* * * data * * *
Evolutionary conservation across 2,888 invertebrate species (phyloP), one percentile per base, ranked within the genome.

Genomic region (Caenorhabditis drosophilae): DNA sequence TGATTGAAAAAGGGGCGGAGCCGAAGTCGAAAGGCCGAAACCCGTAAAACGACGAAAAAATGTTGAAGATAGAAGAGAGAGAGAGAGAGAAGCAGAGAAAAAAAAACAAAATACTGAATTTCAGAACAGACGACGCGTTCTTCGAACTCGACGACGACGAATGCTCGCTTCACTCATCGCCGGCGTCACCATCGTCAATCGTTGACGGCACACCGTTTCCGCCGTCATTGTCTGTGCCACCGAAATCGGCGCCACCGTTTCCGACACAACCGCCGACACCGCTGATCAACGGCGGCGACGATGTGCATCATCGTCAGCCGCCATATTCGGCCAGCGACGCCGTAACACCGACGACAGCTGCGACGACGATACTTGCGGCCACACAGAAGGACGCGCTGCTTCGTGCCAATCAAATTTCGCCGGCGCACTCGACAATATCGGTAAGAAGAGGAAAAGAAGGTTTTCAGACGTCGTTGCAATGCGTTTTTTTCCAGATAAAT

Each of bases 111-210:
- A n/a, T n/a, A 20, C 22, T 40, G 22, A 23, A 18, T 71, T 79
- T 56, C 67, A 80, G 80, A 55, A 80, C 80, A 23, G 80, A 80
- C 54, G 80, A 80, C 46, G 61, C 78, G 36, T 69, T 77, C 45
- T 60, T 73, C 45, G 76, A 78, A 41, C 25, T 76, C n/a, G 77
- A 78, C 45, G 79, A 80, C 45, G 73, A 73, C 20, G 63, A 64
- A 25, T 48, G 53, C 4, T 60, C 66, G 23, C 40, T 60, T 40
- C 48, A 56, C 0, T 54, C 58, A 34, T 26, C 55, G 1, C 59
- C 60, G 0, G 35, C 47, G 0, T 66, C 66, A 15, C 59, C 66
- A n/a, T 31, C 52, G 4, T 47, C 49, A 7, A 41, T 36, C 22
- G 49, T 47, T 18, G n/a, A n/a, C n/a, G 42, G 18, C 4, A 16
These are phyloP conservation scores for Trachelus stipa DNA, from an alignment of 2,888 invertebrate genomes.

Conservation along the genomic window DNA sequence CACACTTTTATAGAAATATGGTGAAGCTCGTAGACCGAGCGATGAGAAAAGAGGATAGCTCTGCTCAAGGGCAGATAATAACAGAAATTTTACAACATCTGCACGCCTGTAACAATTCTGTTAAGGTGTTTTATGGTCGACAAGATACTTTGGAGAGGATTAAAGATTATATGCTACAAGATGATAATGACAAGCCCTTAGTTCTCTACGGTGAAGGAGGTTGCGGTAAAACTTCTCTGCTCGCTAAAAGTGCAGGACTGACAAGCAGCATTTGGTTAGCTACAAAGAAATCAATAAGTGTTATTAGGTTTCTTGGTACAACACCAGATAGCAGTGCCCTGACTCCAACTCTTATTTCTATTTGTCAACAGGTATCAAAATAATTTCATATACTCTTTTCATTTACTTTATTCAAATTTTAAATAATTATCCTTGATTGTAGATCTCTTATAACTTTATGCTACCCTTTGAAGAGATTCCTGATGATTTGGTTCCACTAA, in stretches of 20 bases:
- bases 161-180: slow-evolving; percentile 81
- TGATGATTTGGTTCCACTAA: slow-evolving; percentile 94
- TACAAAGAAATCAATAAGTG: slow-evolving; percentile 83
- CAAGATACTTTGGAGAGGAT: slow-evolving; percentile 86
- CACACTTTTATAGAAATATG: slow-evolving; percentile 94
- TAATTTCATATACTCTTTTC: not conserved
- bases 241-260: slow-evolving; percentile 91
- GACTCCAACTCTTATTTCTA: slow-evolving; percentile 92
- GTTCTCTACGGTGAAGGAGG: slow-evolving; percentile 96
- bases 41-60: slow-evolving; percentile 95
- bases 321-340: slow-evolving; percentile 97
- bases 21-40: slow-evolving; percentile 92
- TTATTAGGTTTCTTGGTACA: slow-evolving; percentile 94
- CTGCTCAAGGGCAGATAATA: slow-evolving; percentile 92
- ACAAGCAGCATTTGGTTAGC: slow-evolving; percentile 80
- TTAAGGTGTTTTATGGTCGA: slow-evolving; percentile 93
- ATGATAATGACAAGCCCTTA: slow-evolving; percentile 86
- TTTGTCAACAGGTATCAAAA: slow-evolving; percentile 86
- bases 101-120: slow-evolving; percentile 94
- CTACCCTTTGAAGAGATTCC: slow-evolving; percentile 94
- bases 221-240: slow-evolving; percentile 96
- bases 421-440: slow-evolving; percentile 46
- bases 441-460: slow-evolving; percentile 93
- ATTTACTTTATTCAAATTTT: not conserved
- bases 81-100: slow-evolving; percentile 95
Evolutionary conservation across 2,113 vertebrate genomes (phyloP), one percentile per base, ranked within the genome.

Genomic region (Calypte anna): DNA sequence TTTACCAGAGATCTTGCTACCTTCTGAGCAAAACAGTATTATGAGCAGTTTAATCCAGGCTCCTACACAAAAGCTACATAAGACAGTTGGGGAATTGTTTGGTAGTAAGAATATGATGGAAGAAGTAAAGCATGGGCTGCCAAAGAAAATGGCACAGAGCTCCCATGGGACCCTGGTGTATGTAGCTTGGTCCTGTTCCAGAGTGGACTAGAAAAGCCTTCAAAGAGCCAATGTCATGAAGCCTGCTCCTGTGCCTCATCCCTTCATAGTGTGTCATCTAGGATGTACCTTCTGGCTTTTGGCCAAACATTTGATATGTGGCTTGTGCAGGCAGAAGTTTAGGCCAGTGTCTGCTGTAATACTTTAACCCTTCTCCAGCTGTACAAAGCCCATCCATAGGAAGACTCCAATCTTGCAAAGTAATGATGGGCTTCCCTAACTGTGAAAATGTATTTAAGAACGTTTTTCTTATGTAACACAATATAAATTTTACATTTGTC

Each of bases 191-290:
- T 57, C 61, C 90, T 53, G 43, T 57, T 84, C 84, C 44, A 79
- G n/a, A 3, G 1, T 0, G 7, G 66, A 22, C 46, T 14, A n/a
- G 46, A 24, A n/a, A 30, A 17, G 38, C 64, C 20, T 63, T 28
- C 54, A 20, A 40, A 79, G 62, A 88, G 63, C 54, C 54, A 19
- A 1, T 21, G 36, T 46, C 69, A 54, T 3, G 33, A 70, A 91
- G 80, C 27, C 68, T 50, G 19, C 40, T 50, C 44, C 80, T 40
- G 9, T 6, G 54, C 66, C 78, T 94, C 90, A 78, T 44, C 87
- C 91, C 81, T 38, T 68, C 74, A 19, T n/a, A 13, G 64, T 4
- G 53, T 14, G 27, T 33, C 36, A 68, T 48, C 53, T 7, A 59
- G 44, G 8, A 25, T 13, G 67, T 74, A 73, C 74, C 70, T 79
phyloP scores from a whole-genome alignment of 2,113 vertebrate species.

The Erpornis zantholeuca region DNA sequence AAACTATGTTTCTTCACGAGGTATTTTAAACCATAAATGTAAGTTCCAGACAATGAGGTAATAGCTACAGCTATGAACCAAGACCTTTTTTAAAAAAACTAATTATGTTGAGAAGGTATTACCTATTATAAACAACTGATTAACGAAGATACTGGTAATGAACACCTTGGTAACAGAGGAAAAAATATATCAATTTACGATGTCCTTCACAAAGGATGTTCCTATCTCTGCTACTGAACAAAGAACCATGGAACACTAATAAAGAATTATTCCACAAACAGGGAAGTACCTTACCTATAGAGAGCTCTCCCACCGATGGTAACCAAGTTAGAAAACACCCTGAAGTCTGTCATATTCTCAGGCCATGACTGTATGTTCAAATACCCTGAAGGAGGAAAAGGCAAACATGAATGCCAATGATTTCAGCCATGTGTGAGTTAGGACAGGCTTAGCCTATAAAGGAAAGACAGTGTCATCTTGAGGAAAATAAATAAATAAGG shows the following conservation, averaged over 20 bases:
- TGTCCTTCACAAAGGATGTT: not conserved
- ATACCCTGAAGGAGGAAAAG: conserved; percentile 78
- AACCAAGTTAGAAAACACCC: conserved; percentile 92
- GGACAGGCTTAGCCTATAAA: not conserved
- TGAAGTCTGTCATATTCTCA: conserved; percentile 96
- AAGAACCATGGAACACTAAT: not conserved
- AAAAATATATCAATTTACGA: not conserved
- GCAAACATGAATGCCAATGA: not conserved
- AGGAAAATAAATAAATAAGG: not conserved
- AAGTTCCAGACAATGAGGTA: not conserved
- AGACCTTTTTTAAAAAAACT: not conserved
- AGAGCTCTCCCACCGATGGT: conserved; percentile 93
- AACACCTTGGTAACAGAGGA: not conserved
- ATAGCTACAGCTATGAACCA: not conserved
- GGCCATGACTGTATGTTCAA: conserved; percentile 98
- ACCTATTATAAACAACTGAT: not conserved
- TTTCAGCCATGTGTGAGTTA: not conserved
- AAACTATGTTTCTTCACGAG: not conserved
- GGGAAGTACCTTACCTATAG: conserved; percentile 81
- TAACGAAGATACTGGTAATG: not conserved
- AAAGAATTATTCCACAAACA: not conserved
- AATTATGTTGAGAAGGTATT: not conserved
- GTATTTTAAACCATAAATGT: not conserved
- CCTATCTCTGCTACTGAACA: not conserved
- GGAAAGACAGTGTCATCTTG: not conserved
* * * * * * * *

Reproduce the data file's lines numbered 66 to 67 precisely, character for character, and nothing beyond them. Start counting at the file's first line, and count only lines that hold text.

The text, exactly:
- AGACCTTTTTTAAAAAAACT: not conserved
- AGAGCTCTCCCACCGATGGT: conserved; percentile 93